Especially in the West, Catholic politicians who don’t vote in accord with official church teaching on contentious issues such as abortion and gay marriage often distinguish between their private beliefs and their public roles. I may privately oppose these things, they argue, but I can’t impose those convictions on a pluralistic culture.
As a result, rejection of this private/public distinction has become a staple of Catholic pro-life rhetoric. The argument is usually that it's at best inconsistent, and at worst a form of cowardice, to espouse one position in church and another in the halls of Congress.
Pro-lifers often cite a famous remark by St. Josemaria Escriva, the founder of Opus Dei: “Have you ever bothered to think how absurd it is to leave one’s Catholicism aside on entering a university, or a professional association, or a scholarly meeting, or Congress, as if you were checking your hat at the door?”
Pope Benedict XVI has echoed that position during his current trip to Mexico, which is his first to Spanish-speaking Latin America. Aboard the papal plane on Friday, he too took a swipe at those who try to drive a wedge between private and public ethics – pointedly calling it a form of “schizophrenia.”
“One sees in Latin America, and also elsewhere, among many Catholics a certain schizophrenia between individual and public morality,” Benedict said.
“Personally, in the individual sphere, they’re Catholics, believers. But in public life they follow other paths that don’t correspond to the great values of the Gospel which are necessary for the foundation of a just society. It’s essential to educate people in order to overcome this schizophrenia, educating not only about individual morality but also public morality.”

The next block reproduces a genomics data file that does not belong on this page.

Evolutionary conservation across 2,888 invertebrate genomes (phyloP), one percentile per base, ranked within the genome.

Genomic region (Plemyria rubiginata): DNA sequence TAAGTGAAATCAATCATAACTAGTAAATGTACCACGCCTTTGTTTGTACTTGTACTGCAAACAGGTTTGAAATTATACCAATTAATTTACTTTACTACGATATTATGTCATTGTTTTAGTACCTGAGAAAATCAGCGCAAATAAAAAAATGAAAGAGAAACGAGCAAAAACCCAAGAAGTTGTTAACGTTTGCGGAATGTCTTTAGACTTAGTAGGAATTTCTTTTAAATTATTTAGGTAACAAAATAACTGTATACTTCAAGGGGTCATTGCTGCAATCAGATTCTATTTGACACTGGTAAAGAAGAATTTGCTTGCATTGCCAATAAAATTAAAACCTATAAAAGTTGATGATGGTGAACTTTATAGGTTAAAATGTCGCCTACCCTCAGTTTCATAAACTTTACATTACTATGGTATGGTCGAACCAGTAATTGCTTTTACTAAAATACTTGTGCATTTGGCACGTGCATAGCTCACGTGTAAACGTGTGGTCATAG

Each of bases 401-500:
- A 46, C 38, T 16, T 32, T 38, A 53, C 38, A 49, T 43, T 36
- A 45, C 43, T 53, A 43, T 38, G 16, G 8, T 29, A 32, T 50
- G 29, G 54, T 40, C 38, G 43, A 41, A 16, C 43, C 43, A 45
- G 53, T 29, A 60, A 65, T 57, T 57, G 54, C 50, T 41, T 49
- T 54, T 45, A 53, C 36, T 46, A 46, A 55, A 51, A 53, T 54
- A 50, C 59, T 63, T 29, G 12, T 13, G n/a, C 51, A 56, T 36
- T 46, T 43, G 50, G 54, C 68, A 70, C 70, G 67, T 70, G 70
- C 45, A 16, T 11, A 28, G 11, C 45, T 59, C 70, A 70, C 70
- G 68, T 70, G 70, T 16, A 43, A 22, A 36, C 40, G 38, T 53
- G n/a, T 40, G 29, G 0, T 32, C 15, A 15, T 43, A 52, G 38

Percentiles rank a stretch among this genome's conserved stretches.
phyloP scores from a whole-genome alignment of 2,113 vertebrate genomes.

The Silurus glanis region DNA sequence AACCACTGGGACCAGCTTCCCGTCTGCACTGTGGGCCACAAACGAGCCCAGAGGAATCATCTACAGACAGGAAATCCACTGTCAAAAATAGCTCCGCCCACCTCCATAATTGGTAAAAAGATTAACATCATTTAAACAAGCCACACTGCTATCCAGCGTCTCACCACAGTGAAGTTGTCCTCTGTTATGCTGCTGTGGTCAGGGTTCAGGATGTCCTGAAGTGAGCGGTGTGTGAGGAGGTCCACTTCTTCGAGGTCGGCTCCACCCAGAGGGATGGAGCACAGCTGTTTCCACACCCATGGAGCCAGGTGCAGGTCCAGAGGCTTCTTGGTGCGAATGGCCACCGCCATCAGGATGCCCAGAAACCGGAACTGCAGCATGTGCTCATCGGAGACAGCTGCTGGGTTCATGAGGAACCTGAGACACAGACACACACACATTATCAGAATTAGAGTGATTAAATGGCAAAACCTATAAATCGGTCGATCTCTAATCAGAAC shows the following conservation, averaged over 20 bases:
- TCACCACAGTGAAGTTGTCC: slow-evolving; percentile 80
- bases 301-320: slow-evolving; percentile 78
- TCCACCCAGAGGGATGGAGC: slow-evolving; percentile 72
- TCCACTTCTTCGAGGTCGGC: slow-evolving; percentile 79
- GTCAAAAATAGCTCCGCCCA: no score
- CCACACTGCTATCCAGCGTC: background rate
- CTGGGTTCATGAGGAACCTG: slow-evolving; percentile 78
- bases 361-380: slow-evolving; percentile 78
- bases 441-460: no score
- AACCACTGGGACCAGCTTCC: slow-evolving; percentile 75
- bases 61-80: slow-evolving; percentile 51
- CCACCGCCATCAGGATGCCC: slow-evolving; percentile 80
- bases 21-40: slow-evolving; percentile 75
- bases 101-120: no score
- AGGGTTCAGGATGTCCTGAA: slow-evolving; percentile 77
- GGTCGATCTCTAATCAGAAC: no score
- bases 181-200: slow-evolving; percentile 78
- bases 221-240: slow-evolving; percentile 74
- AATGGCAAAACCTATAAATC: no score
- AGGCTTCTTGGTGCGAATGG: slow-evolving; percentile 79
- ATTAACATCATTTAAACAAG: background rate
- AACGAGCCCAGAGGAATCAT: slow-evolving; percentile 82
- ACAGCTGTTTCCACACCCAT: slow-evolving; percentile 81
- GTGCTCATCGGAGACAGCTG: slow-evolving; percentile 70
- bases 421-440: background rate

The pope partly may have had the culture wars in mind, especially given that a number of Catholic legislators in Mexico City have in recent years voted to legalize both first trimester abortion and same-sex unions.
Yet what’s most striking about the pope’s comment is the very different context in which it arose.
Benedict XVI was asked by a famous Mexican journalist not about abortion or gay rights, but rather the strong contrast between rich and poor across the continent and whether the Catholic church was doing enough to promote social justice.
“Naturally the church must always ask itself if it’s doing enough on behalf of social justice in this great continent,” Benedict said in reply. “This is a question of conscience which we must always ask ourselves.”
The church is not a political party, Benedict said, but it is a moral force, and because politics is supposed to be a moral enterprise the church always has something to contribute to political life. The pope said the church’s first duty must be to form consciences, imparting a strong sense of moral responsibility both at the personal and the public levels – and it’s that second level, he said, “where perhaps the problem lies.”
That was the lead-in to Benedict’s strong denunciation of political “schizophrenia” and his insistence that the “great values of the Gospel” must be the basis of a just society.
In other words, Benedict took a staple of Western pro-life rhetoric, which is the need for coherence between a Catholic’s private beliefs and public positions, and gave it a far broader spin.
The need for coherence, the pope suggested, doesn’t end with the culture wars, but also applies to other questions of social justice – including, in the first instance, solidarity with the poor and efforts to overcome glaring inequalities.
It remains to be seen if that papal twist will cut any ice in political life, either in Mexico or anywhere else. Nonetheless, it’s a striking bit of subtext to Benedict’s Latin American swing.